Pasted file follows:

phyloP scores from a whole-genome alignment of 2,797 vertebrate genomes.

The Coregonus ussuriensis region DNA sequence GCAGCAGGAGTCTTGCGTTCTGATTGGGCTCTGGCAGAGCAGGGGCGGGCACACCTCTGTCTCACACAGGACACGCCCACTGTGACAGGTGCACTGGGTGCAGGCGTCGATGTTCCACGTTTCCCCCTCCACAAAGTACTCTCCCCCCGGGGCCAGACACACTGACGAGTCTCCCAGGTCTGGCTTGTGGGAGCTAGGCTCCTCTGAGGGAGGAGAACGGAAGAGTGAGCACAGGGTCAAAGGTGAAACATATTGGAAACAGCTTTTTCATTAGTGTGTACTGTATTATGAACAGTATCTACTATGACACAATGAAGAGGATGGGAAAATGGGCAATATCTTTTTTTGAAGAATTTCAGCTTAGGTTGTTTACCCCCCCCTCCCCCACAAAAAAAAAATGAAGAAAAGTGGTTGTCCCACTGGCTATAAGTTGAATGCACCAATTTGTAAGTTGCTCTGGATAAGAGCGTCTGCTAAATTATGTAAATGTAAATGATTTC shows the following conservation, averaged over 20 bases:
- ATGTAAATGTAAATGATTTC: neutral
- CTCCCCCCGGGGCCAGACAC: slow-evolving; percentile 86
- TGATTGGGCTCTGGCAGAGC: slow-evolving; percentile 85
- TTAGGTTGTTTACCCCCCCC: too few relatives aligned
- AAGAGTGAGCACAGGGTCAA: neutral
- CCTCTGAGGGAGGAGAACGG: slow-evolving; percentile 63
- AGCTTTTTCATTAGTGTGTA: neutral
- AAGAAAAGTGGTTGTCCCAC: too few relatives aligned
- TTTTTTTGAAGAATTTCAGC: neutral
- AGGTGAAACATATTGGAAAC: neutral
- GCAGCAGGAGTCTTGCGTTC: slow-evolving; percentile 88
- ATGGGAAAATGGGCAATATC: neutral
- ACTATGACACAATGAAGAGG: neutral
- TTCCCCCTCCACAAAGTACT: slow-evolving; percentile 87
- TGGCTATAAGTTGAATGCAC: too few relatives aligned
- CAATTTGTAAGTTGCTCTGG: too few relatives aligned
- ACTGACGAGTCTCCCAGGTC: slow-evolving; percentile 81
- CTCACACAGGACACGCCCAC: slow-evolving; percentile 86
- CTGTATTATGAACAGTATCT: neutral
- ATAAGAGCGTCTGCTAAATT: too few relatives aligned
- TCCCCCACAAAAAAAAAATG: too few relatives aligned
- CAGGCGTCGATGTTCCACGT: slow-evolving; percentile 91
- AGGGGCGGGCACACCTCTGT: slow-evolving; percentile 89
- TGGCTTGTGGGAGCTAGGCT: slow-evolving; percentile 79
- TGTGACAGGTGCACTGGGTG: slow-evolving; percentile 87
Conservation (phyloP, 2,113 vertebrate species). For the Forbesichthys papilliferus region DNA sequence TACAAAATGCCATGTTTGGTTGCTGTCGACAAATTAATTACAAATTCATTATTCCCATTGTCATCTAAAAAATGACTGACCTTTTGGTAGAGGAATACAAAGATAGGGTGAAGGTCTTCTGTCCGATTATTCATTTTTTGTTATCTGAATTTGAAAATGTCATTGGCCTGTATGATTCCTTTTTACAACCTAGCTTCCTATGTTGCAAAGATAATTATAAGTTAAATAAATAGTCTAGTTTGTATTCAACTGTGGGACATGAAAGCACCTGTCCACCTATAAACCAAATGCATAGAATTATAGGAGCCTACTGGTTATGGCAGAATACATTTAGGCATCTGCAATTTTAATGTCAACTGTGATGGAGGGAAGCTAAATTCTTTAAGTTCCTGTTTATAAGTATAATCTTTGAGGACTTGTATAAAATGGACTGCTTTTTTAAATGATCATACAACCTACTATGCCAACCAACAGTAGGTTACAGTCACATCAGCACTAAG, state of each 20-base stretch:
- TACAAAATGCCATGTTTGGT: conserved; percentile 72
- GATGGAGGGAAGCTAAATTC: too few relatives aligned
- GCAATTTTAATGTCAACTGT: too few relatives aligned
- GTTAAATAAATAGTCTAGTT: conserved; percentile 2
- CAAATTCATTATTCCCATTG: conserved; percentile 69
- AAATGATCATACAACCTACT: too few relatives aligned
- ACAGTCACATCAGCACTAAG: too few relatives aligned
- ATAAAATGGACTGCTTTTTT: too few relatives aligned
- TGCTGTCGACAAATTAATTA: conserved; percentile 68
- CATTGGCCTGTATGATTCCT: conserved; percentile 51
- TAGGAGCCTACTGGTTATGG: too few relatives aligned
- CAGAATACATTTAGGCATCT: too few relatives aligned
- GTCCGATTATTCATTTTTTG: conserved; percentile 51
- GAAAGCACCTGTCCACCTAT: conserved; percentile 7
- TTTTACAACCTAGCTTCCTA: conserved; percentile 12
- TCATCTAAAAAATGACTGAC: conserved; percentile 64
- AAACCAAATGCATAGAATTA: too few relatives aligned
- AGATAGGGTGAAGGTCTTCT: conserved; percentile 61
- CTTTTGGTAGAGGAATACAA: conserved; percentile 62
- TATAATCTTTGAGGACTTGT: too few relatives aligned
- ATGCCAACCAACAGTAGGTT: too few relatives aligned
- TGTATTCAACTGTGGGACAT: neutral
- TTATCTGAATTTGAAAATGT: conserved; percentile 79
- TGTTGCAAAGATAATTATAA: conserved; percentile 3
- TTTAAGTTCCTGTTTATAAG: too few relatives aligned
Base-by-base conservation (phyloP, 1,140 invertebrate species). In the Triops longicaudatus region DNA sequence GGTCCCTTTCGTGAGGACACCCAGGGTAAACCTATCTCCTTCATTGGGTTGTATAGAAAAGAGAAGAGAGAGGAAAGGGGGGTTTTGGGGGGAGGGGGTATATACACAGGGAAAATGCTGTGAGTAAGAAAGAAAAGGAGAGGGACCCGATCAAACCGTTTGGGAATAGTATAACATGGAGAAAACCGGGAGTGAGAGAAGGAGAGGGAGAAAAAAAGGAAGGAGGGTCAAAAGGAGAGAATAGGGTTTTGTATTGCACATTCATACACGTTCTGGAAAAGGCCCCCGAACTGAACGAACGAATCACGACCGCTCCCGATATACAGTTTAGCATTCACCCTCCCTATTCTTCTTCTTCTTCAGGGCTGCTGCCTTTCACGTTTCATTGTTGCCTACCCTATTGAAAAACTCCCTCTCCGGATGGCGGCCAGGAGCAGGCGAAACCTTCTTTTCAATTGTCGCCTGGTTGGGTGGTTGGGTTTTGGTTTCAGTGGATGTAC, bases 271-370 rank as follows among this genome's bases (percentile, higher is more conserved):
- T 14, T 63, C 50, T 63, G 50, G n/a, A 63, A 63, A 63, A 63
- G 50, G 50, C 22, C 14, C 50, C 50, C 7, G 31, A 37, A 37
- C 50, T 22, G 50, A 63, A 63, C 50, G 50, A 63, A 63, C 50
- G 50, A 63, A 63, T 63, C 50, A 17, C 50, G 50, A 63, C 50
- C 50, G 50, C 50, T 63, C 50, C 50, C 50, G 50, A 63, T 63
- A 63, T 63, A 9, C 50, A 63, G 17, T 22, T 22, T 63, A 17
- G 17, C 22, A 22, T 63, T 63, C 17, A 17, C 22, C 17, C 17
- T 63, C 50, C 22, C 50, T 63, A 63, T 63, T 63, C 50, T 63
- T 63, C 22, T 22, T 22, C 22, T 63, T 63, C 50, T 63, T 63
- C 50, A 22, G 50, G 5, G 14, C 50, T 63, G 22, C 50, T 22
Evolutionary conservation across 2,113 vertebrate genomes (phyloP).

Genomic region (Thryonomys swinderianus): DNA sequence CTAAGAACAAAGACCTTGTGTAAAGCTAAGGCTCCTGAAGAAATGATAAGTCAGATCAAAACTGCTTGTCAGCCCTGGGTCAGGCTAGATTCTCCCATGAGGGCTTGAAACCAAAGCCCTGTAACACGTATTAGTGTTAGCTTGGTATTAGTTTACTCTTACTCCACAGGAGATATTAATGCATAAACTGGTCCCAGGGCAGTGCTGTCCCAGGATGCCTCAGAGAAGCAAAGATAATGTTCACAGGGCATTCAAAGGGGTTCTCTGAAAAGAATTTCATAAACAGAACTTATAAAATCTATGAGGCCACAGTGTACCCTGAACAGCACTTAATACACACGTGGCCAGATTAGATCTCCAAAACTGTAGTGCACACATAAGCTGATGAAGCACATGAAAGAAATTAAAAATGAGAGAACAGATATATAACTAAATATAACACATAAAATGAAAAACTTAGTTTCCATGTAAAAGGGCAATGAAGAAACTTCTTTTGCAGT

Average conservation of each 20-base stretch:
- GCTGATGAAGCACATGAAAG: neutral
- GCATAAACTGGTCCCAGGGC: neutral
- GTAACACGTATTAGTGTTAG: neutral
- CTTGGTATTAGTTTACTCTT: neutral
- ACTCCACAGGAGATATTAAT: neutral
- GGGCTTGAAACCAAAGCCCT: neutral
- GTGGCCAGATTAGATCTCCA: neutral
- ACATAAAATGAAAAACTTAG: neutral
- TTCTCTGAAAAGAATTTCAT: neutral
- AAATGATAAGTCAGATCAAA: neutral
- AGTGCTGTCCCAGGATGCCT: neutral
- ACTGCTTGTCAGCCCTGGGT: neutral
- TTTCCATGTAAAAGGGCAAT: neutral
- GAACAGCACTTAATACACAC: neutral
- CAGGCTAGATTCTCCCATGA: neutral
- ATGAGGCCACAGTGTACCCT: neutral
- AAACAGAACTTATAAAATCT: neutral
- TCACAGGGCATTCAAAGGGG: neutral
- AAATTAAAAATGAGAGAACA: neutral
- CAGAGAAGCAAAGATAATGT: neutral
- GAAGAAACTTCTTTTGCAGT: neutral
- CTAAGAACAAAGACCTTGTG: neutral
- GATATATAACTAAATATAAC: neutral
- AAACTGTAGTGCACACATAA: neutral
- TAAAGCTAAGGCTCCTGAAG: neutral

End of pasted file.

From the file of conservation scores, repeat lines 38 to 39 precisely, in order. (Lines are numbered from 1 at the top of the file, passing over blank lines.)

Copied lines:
- CATTGGCCTGTATGATTCCT: conserved; percentile 51
- TAGGAGCCTACTGGTTATGG: too few relatives aligned